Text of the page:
Personal Self Development


Personal development is tough. It’s a struggle and also a challenge. It’s hard to push yourself to achieve new goals and to constantly find ways to better yourself. Nonetheless, there wouldn’t be any growth without challenge. That’s what life is all about.

Yolanda Y. Liou is up for the challenge, it seems. Over the past few years, the Taiwanese artist has built a career as a commercial photographer, her work appearing in publications from GQ to Grazia. She has collected some awards along the way too, including Editors Pick at the 2018 Lens Culture B&W Awards and Honourable Mention in the 2019 Creative Review Photography Annual.

However, her ongoing series The Self-Developed Project is where we can see Liou’s true artistic expression. “I’m interested in inviting imperfection and unpredictability into the image-making process, allowing the materiality of the film to coexist with the photographic image,” is how she summarises the project.

The 2019 award from Creative Review is for her series Thank You for Playing with Me, a project she did with Plus-size model Enam Asiama and Vanessa Russell that was first shown at Neo Hua Ren exhibition in August 2019. Where does this personal project fit in with her most recent fine art portraiture? “I normally try more random things while shooting for self-developing,” explains Liou, which goes a long way to helping understand The Self-Developed Project.

Liou uses a Pentax 35mm film camera for these photographs and self-processes the black and white analogue film herself, in her bathroom of all places. She also deliberately soaks the film rolls in various fluids causing the film material to degrade, which allows part of the captured image to endure and bleed through the decay. “It’s all part of the experiment,” she says, “and it’s a good way of discovering new perspectives and learning controlled accidents on my personal approach of making photography.”

The series encompasses fashion shoot style shots, for example, but with a model’s face covered by her hair. There are also shots where a model’s face is overexposed; the series takes in a range of varied notions, all within the theme of portraiture.

There are double exposures and almost completely white negatives with only a glimpse of a model’s features, flowing hair the focal point of the image. Another similar photo exposes just the body of a model, her pose clear in only her underwear but her head white from overexposure.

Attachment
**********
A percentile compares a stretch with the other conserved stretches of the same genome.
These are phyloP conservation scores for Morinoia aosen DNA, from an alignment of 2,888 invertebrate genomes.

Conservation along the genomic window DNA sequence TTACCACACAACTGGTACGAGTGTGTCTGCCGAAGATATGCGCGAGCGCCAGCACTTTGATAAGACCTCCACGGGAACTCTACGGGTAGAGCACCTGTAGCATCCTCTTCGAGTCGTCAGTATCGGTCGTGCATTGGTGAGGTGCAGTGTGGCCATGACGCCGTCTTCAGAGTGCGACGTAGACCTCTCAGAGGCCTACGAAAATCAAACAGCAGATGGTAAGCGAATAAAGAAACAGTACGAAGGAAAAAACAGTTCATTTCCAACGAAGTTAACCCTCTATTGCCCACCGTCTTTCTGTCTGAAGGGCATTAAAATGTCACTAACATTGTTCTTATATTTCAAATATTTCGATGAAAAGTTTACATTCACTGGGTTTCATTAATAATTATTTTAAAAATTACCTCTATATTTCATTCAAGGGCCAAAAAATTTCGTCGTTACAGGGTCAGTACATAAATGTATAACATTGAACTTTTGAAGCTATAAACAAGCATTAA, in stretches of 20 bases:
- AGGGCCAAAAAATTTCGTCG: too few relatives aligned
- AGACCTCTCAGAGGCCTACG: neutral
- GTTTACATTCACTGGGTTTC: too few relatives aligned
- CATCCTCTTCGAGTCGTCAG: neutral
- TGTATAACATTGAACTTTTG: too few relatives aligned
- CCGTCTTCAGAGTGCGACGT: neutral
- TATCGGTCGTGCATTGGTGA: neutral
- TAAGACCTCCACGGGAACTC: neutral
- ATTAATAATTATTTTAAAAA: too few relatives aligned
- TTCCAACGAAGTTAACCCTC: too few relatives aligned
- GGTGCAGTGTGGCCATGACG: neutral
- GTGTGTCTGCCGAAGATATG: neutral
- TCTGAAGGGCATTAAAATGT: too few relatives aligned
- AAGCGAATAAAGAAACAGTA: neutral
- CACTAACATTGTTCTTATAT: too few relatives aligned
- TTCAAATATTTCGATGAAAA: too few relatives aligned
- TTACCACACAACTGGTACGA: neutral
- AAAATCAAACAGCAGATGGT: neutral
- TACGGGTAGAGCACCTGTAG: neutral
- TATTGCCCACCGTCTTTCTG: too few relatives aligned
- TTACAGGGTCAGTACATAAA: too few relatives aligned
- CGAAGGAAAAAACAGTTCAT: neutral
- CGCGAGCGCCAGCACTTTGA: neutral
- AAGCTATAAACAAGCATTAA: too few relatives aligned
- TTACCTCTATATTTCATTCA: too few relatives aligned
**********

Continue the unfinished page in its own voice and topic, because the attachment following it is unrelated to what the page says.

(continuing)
Some of the images have an airy quality caused by the fluids that have degraded the film, resulting in a halo effect hovering over a model. It all adds to the sense of experimentation in the series, creating something completely different from Liou’s regular commercial shoots.

“I’m interested in inviting imperfection and unpredictability into the image-making process, allowing the materiality of the film to coexist with the photographic image” Quote

Her use of shadow throughout the whole series is exquisite, complementing the black-and-white range against the experimentalism of the photos as a whole. The use of overexposure is also another really important part of the series, especially in some of the images where the film has significantly degraded.

Liou’s use of a variety of models adds to the depth and richness of the series. Being a commercial photographer, it would be easy to just use an image of ‘standard’ beauty but Liou uses models that add relevance; all races, ethnicities and genders are represented, which makes the photos feel contemporary and the avant-garde nature of the method gives the whole series impact.

Some of the photos have the quality of a wet plate collodion process; where the film has degraded it leaves the appearance of an archaic form, but it also alters the reference of the models to make it look as if they too are in the nineteenth century.

There is one photo that doesn’t feature any models. It resembles something from twentieth-century Cambodia a few years after Year Zero of Pol Pot’s heinous regime. The image of skulls alone isn’t so striking, rather it’s the degraded film and old-fashioned quality of the final image that reveals Liou’s skills to be more than just capturing a person in a beautiful composition. This particular photo represents how Liou has used this series to show what she can do as an artist and not just as a photographer.

Misha Maruma
Misha Maruma
Misha is the founder and editor of Chinese Contemporary Art Network. He has been writing about contemporary Chinese art since 2015.


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